Rating: Company’s browser is an accidental iOS app hit
Chatting to the CEO of Skyfire, Jeff Glueck, yesterday, GoMo News suddenly appreciated why around 12 million people have downloaded the company’s browser for iOS and Android. The split is roughly 7 million Android users and 5 million iOS users. The browser’s chief capability is to be able to convert video formats on the fly. So if a web site is utilising Adobe Flash, then the data will be converted to HTML 5. “It enables iOS device owners to unlock the potential of the full Internet rather than rely on Apple-friendly sites,” Glueck explained. Amazingly, Glueck was almost dismissive of the million of dollars these apps rake in per annum. Why? Because his company’s main focus is on helping out operators and the move into Europe (via a UK office) is to promote SkyFire’s on-the-fly video data compression offering. However, he did also mention that an add-on for an Android browser will present one US based operator with opportunities to advertise to its own customers. Glueck described it as an antidote to the demise of the operator portal – which quite frankly hardly anyone ever visits these days.If you want to download the Skyfire browser for your iOS device, you can visit the iTunes App Store here.
It costs £1.99 and is described as a Number One app in the UK App Store – it has been doing that well!
Android users can obtain the browser for free on the Android Market here.
However, if you pay £1.79 you get the video license (unlock) key for the ‘video optimisation’ feature hidden inside that browser.
The reality is that Skyfire only really created these apps to show case its video optimisation software for network operators.
This software is installed on the operator’s servers not as a handset client.
The chief advantage to this product is that it can optimise the delivery of data to smartphones on the operator’s network regardless of what browser that handset is running.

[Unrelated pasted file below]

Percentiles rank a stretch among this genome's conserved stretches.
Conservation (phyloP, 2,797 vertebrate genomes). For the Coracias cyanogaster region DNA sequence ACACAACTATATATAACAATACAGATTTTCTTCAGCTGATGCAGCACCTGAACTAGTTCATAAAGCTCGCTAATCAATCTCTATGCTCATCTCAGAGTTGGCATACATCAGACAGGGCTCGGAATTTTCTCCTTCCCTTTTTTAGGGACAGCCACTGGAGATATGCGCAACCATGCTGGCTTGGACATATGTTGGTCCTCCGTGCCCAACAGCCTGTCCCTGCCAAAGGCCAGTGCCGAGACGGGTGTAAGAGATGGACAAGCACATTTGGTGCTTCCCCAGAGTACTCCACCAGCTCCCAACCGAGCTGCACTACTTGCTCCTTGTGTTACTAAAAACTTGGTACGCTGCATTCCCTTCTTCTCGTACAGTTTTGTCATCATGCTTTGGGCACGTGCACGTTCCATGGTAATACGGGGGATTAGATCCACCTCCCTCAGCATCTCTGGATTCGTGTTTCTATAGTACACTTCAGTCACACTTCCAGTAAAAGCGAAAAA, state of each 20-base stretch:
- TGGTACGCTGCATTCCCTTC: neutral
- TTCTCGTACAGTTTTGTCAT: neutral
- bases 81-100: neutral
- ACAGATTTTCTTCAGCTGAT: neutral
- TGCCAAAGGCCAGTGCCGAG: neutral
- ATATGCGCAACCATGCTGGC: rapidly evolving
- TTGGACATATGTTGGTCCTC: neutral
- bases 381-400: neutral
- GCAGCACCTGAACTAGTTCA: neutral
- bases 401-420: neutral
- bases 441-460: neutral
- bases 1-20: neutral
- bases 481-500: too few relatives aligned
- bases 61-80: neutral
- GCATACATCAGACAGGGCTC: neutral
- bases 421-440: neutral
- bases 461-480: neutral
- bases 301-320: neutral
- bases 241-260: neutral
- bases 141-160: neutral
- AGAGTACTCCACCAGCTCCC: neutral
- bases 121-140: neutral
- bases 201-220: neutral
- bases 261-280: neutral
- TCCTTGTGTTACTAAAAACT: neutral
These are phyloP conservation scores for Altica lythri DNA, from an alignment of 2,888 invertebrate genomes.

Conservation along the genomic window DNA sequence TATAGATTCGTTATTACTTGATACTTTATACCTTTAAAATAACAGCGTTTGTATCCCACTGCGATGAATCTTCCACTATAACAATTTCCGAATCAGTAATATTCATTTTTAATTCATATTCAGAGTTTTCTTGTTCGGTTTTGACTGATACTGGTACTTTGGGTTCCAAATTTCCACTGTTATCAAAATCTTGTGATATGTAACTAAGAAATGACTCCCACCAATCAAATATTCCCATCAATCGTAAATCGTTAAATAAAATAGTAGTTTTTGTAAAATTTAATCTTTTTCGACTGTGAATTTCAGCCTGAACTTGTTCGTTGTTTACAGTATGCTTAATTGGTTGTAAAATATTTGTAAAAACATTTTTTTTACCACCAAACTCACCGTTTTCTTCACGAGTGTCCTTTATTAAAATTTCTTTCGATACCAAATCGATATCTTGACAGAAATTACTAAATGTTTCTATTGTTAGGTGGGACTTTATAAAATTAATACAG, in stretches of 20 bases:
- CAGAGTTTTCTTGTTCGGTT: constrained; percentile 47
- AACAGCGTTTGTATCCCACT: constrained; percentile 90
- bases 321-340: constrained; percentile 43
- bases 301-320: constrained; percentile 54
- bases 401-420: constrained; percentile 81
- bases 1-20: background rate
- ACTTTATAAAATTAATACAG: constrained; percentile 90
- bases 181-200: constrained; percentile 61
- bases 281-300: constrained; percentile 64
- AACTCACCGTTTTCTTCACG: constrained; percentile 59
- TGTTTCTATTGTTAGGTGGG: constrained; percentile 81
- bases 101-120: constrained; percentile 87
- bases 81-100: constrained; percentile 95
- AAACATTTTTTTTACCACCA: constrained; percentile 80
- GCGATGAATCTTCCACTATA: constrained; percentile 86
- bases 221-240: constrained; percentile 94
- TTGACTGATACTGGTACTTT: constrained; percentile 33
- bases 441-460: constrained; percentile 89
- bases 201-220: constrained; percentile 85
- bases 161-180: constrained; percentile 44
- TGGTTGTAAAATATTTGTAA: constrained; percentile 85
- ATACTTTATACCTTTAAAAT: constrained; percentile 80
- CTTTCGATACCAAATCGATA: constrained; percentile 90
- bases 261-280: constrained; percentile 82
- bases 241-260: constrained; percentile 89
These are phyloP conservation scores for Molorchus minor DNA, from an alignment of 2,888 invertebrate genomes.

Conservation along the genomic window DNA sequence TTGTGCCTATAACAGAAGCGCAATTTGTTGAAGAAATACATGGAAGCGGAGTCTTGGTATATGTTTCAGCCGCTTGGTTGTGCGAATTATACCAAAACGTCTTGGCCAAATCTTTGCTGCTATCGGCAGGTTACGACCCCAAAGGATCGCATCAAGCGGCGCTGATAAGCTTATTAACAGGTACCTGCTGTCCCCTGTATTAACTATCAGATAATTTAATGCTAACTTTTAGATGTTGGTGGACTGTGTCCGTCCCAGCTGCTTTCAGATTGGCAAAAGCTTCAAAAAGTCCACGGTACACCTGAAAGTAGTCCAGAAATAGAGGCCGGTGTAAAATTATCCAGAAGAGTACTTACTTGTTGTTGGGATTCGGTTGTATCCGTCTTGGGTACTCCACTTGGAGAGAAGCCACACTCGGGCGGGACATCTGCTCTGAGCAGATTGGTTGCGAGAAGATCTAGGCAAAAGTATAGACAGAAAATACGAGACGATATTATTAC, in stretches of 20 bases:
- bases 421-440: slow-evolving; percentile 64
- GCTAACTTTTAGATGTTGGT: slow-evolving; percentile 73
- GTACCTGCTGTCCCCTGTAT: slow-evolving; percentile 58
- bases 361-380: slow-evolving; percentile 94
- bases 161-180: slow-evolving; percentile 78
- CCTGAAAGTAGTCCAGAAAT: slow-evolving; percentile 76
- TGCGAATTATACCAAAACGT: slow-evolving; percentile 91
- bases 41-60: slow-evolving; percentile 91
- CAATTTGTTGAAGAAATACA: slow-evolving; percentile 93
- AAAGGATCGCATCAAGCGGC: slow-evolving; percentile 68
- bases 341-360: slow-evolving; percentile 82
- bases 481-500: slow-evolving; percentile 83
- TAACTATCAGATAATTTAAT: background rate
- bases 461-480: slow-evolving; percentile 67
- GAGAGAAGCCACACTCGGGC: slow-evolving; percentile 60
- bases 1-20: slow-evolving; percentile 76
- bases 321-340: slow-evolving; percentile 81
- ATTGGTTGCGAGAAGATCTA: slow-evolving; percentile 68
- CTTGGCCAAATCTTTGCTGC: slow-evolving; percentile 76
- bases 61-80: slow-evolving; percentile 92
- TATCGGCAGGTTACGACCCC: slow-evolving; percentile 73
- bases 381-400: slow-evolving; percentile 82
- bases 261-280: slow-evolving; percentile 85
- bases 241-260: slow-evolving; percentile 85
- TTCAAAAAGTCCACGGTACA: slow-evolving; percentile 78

GoMo News noticed that this would mean optimal video data delivery to those smartphone running the more obscure mobile OS – such as HP’s webOS. Let’s hope Orange UK goes for Skyfire’s server software, then.
Glueck claims that the product – Rocket Optimizer 2.0- can reduce the data overhead on video delivery by 50 -60 per cent on video and can add 25 per cent to peak network capacity.
As standard, the Skyfire browser ads a ‘smart’ bar at the bottom of the handset’s screen which can make intelligent suggestions such as apps or other commercial services.
It’s this technology which Skyfire has adapted for a US based operator. Glueck described it as lightweight native code which modifies the standard installed browser on specific Android handsets.
As well as giving the operator the capability to make its own suggestion from the ‘smart’ bar, there’s also a facility to place a small ad just above the bar. He described the ads as very unobtrusive.
Glueck also explained that his company’s data optimisation software doesn’t attempt to insert ‘ interstitial’ ads which might annoy the user – a term this GoMo News hack had never encountered before.
If you want to see the power of the Skyfire browser – why not go to the desktop (rather than mobile) version of a web site – say a Formula One one – and watch the streamed video?